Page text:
European Union antitrust regulators dealt Samsung the latest blow in its on-going patent war against Apple, announcing Tuesday the launch of an investigation into whether the South Korean tech giant is illegally attempting to hinder competition in the European market.
The European Commission will specifically look into whether Samsung violated a commitment it made in 1998 to license any standard essential patents for its phones on "fair, reasonable and non-discriminatory terms," the Associated Press reported. Standard essential patents are patents manufacturers must follow to meet compliance or industry standards.
The Brussels-based commissions agency said it “has opened a formal investigation to assess whether Samsung Electronics has abusively, and in contravention of a commitment it gave to the European Telecommunications Standards Institute, used certain of its standard essential patent rights to distort competition in European mobile device markets,” according to the report.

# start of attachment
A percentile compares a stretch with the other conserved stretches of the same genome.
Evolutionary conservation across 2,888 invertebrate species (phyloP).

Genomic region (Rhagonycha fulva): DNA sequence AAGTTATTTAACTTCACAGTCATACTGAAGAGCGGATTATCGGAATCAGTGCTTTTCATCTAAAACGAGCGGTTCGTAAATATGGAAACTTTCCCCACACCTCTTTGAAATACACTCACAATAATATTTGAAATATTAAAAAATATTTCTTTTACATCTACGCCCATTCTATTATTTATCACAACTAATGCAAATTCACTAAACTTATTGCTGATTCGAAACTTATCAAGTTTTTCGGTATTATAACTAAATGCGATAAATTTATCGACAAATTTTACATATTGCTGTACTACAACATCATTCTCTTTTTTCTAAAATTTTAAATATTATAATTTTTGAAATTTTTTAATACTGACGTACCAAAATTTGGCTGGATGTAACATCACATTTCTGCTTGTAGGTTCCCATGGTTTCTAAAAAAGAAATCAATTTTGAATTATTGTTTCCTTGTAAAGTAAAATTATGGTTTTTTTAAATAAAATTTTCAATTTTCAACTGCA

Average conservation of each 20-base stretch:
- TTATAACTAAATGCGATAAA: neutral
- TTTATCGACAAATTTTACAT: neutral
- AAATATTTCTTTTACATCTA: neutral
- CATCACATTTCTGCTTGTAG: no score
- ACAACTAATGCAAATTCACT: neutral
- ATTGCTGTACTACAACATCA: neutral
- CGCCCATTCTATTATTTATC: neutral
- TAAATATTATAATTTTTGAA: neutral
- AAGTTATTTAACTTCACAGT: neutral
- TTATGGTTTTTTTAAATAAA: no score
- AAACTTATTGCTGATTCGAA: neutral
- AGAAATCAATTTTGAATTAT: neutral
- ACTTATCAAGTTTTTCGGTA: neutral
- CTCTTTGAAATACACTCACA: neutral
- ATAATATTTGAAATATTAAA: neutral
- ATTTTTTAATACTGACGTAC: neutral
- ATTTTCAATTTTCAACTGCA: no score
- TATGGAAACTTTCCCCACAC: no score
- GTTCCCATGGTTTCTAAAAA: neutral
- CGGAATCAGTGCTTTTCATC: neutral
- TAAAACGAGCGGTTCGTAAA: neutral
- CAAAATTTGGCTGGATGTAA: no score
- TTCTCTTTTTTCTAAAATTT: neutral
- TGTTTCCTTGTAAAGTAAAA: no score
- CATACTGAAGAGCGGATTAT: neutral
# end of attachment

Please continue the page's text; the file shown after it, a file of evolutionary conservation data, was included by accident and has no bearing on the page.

Samsung declined to comment on the investigation.
The company, however, is in the midst of grappling with another set-back this week after a German court ruled in favor of Apple’s appeal Tuesday and banned sales of Samsung’s Galaxy Tab 10.1 and Galaxy Tab 8.9 in the European country.
The two mobile giants have been raging a legal battle for nearly a year now, after Apple originally accused Samsung in April of basing its Galaxy tablets and smartphones on iPad and iPhone patents. Samsung’s products, Apple said, were merely “slavish” copies of its own.
Apple and Google have sought bans on each other’s products in a range of countries including Australia, The Netherlands, and Japan. Last month, Apple tried to institute a ban on Samsung’s Galaxy devices in the U.S. market, but a district judge denied the request and ruled that Samsung could continue selling its products in the U.S., at least until the two tech companies face off in court again this July.